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Thursday, June 16, 2011

Where Goes Greece and the €?



Europe warned of financial chaos over Greek debt crisis

Greek prime minister fails to form unity government as police battle rioters in Athens and shares tumble over default fears



























Greece's 18-month sovereign debt crisis brought the government to the brink of collapse as public fury over savage austerity measures erupted in pitched battles with riot police on the streets of Athens.

The escalation of the Greek crisis had instant European and global impact, sending world stocks tumbling and exposing European Union paralysis over whether and how to launch a second attempt in a year to save Greece from insolvency.

George Papandreou, the socialist prime minister, announced he would seek a vote of confidence on a new government after offering to resign and broker a new national unity coalition with opposition conservatives.

He admitted failure after intense but fruitless negotiations with the conservative New Democracy party aimed at engineering a consensus behind the massive public spending cuts and wholesale privatisation programme – moves deemed necessary to secure a second bailout from the European Union and International Monetary Fund.

The opposition called for Papandreou's resignation and a renegotiation of the bailout terms with the EU, the European Central Bank, and the IMF as the price for its assent to a national coalition.

Earlier, riot police clashed with tens of thousands of demonstrators protesting in the capital against the radical austerity measures being imposed to try to secure a new bailout expected to amount to around €100bn.

Following the fall of the Irish and Portuguese governments in recent months after driving their countries into bankruptcy, it appeared that the eurozone's worst crisis was claiming another scalp. Despite the heightening sense of urgency, EU governments, the ECB, and the European Commission remained gridlocked over how to respond to the debt emergency, which pushed Greece closer to sovereign default and Europe towards a fresh banking crisis.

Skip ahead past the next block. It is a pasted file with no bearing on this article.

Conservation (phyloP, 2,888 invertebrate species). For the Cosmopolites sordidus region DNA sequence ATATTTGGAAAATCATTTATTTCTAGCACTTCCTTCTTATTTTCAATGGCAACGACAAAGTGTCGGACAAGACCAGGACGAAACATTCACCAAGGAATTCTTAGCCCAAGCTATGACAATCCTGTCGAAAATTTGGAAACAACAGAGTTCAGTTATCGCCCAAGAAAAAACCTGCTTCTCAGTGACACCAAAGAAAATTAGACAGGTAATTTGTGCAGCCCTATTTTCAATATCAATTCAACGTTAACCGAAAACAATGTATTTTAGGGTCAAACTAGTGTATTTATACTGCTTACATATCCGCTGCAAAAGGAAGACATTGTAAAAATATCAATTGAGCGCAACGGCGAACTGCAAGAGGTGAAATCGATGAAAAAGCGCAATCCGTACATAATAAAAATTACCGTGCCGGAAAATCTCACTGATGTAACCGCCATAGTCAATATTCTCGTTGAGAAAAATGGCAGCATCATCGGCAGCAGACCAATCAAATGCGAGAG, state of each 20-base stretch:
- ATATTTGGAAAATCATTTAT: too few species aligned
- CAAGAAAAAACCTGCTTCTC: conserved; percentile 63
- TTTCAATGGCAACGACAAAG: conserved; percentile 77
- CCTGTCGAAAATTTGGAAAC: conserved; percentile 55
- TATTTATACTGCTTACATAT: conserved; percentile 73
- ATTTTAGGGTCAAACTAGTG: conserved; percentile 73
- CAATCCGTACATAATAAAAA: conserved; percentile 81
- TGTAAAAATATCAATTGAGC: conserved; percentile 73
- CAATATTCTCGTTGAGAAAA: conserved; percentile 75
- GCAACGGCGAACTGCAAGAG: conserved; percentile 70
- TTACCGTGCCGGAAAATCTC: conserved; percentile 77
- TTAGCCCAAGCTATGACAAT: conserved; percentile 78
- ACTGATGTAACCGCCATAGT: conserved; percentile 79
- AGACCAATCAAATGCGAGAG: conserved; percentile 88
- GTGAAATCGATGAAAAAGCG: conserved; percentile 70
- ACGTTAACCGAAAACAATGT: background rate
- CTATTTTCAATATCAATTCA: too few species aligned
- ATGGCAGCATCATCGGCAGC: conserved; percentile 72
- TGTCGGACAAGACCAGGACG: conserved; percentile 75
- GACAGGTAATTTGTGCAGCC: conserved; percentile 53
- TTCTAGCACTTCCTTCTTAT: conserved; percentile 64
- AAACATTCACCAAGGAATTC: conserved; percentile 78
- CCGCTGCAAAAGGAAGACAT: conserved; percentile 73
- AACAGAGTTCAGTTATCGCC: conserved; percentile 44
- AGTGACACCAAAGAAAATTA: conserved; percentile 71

The ECB warned that a Greek default could spark "contagion" across Europe, causing Greek banks to implode and inflicting major damage on the big banks in France and Germany.

"It looks like a week of chaos," said a European official in Brussels. An emergency meeting of the 17 eurozone finance ministers on Tuesday failed to bridge the differences over how to construct a second bailout for Greece, senior EU diplomats said. In May last year the EU and the IMF put together a €110bn bailout for Greece, the first in a single currency country. That experiment has failed. Ireland and Portugal have since also needed to be rescued from national insolvency.

"The euro area faces a very challenging situation that comes mostly from the interconnection of the sovereign debt crisis and the situation of the banking sector," the ECB said. "Greece could have a contagion effect," added Vitor Constancio, an ECB vice-president.

Papandreou's offer of a national unity government signalled he was throwing in the towel because of an inability to push through the tens of billions in spending cuts, tax rises, and privatisation progress needed to secure the international bailout.

Europe's peripheral debt crisis has also taken a heavy political toll in the richer creditor countries of the eurozone, with anti-bailout populists making big gains in Finland and the Netherlands. The German Chancellor Angela Merkel has also suffered political setbacks at home while coming in for searing criticism abroad for her handling of the emergency.

The Americans too are exasperated with the failure of the big EU states to resolve the crisis and fear for the impact of a Greek default on the international economy. Greek borrowing costs soared to record levels as investors took fright.

Stock markets suffered; the Dow Jones industrial average in Wall Street was down 180 points, and FTSE 100 was down 60 points.

Berlin, backed by the Dutch, Austrians, and Finns, have been arguing for weeks that there can be no new bailout of Greece without the country's private creditors being forced to suffer losses on their loans. Otherwise, they argue, European taxpayers will be shouldering the costs while the international banks pocket the proceeds.

The ECB, the European Commission and other EU countries led by France argue that this could pave the way to disaster, with the financial markets decreeing the compulsory "haircuts" on private bondholders a Greek default, a "credit event" that could lay waste to the single currency.

"We are against any sort of default with haircuts and any form of private-sector event that could lead to a credit event or a rating event," Constancio said.

There was little sign that the differences had been bridged at Tuesday's emergency meeting of eurozone finance ministers.

They meet again in Luxembourg on Sunday under pressure to strike a deal on a new Greek rescue by 20 June, ahead of an EU summit next Thursday.